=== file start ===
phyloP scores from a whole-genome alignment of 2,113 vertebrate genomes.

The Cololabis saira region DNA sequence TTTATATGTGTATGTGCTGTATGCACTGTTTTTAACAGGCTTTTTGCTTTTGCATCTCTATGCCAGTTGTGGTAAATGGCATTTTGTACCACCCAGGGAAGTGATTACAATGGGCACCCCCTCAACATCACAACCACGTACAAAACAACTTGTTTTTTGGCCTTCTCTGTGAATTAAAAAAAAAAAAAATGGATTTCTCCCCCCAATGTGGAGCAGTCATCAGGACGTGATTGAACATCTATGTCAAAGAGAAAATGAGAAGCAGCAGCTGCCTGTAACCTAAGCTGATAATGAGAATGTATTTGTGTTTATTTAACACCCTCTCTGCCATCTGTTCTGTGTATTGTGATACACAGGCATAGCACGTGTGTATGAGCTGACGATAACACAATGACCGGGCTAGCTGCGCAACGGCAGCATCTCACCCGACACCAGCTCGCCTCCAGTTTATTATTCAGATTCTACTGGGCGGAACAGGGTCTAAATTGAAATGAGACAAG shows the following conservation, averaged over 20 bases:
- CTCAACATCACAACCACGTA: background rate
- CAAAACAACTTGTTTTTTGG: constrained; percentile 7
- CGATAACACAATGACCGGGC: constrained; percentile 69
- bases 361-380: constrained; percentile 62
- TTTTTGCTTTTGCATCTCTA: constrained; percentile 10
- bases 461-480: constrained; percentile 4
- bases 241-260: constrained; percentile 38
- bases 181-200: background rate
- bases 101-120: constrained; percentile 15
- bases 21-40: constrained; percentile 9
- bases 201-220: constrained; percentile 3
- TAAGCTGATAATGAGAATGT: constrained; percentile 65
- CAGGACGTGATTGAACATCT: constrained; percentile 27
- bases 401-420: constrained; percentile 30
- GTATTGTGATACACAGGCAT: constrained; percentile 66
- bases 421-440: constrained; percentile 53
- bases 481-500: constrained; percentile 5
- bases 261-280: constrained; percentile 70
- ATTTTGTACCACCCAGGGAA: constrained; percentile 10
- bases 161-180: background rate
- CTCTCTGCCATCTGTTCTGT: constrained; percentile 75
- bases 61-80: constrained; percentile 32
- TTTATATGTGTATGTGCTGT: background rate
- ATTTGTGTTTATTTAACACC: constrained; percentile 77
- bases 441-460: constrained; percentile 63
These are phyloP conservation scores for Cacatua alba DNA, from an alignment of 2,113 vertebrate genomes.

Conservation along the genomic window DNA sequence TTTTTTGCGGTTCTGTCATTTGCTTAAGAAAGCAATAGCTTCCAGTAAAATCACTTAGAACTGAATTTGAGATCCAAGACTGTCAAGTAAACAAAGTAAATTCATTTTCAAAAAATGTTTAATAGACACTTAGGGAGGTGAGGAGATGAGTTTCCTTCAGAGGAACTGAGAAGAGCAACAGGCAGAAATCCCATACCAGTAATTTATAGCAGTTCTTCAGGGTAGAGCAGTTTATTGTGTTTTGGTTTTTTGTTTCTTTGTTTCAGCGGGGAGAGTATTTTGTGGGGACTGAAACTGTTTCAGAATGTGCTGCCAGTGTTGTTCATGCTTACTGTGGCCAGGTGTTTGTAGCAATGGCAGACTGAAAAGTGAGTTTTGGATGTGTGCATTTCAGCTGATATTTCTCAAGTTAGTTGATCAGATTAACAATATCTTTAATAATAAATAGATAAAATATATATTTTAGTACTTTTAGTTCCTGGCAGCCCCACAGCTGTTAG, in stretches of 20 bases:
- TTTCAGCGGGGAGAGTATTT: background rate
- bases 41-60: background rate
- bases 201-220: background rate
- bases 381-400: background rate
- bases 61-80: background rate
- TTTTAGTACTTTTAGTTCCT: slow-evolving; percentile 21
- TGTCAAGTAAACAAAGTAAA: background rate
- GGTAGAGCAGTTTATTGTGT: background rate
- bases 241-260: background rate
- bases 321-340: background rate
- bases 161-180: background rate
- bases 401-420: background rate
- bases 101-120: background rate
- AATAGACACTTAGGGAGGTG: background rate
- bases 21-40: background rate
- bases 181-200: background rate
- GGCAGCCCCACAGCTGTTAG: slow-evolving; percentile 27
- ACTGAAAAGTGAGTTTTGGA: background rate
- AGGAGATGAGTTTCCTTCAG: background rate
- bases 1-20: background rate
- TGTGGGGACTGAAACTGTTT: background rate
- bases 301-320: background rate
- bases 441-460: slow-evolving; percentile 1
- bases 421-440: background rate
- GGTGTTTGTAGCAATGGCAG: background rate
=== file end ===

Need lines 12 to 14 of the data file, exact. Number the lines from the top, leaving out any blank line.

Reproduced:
- bases 21-40: constrained; percentile 9
- bases 201-220: constrained; percentile 3
- TAAGCTGATAATGAGAATGT: constrained; percentile 65